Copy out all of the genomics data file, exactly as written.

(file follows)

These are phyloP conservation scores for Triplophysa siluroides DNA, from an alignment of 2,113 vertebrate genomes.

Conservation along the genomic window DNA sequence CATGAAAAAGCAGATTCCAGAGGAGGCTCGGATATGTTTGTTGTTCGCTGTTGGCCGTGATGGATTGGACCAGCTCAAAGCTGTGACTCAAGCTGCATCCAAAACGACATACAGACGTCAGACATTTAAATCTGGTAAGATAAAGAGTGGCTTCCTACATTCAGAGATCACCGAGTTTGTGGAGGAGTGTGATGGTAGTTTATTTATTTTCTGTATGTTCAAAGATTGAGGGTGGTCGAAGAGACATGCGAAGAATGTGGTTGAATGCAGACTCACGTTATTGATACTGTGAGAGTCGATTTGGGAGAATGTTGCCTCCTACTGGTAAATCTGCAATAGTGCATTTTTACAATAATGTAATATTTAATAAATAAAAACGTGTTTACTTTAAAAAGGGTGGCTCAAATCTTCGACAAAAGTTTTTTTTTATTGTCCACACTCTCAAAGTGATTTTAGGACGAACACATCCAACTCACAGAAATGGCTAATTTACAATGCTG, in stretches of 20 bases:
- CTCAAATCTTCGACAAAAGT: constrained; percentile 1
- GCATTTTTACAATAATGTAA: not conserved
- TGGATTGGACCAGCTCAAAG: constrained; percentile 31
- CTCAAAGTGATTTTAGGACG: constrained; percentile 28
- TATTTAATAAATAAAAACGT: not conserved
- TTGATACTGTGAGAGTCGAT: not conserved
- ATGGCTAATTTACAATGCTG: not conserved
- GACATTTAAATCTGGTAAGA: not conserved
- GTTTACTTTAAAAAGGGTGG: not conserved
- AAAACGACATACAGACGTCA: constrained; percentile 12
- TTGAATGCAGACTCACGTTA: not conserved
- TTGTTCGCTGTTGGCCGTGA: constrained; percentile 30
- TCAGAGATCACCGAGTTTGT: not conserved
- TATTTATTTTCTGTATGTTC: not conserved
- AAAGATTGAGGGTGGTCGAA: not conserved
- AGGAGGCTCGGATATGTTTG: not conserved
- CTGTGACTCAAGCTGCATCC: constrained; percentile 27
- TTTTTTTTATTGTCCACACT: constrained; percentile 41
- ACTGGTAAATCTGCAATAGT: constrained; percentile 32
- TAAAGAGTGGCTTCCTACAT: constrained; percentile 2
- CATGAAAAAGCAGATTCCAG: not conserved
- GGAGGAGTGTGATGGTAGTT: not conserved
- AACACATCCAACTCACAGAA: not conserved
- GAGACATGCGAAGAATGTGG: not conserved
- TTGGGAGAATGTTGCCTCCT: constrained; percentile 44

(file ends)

These are phyloP conservation scores for Triplophysa siluroides DNA, from an alignment of 2,113 vertebrate genomes.

Conservation along the genomic window DNA sequence CATGAAAAAGCAGATTCCAGAGGAGGCTCGGATATGTTTGTTGTTCGCTGTTGGCCGTGATGGATTGGACCAGCTCAAAGCTGTGACTCAAGCTGCATCCAAAACGACATACAGACGTCAGACATTTAAATCTGGTAAGATAAAGAGTGGCTTCCTACATTCAGAGATCACCGAGTTTGTGGAGGAGTGTGATGGTAGTTTATTTATTTTCTGTATGTTCAAAGATTGAGGGTGGTCGAAGAGACATGCGAAGAATGTGGTTGAATGCAGACTCACGTTATTGATACTGTGAGAGTCGATTTGGGAGAATGTTGCCTCCTACTGGTAAATCTGCAATAGTGCATTTTTACAATAATGTAATATTTAATAAATAAAAACGTGTTTACTTTAAAAAGGGTGGCTCAAATCTTCGACAAAAGTTTTTTTTTATTGTCCACACTCTCAAAGTGATTTTAGGACGAACACATCCAACTCACAGAAATGGCTAATTTACAATGCTG, in stretches of 20 bases:
- CTCAAATCTTCGACAAAAGT: constrained; percentile 1
- GCATTTTTACAATAATGTAA: not conserved
- TGGATTGGACCAGCTCAAAG: constrained; percentile 31
- CTCAAAGTGATTTTAGGACG: constrained; percentile 28
- TATTTAATAAATAAAAACGT: not conserved
- TTGATACTGTGAGAGTCGAT: not conserved
- ATGGCTAATTTACAATGCTG: not conserved
- GACATTTAAATCTGGTAAGA: not conserved
- GTTTACTTTAAAAAGGGTGG: not conserved
- AAAACGACATACAGACGTCA: constrained; percentile 12
- TTGAATGCAGACTCACGTTA: not conserved
- TTGTTCGCTGTTGGCCGTGA: constrained; percentile 30
- TCAGAGATCACCGAGTTTGT: not conserved
- TATTTATTTTCTGTATGTTC: not conserved
- AAAGATTGAGGGTGGTCGAA: not conserved
- AGGAGGCTCGGATATGTTTG: not conserved
- CTGTGACTCAAGCTGCATCC: constrained; percentile 27
- TTTTTTTTATTGTCCACACT: constrained; percentile 41
- ACTGGTAAATCTGCAATAGT: constrained; percentile 32
- TAAAGAGTGGCTTCCTACAT: constrained; percentile 2
- CATGAAAAAGCAGATTCCAG: not conserved
- GGAGGAGTGTGATGGTAGTT: not conserved
- AACACATCCAACTCACAGAA: not conserved
- GAGACATGCGAAGAATGTGG: not conserved
- TTGGGAGAATGTTGCCTCCT: constrained; percentile 44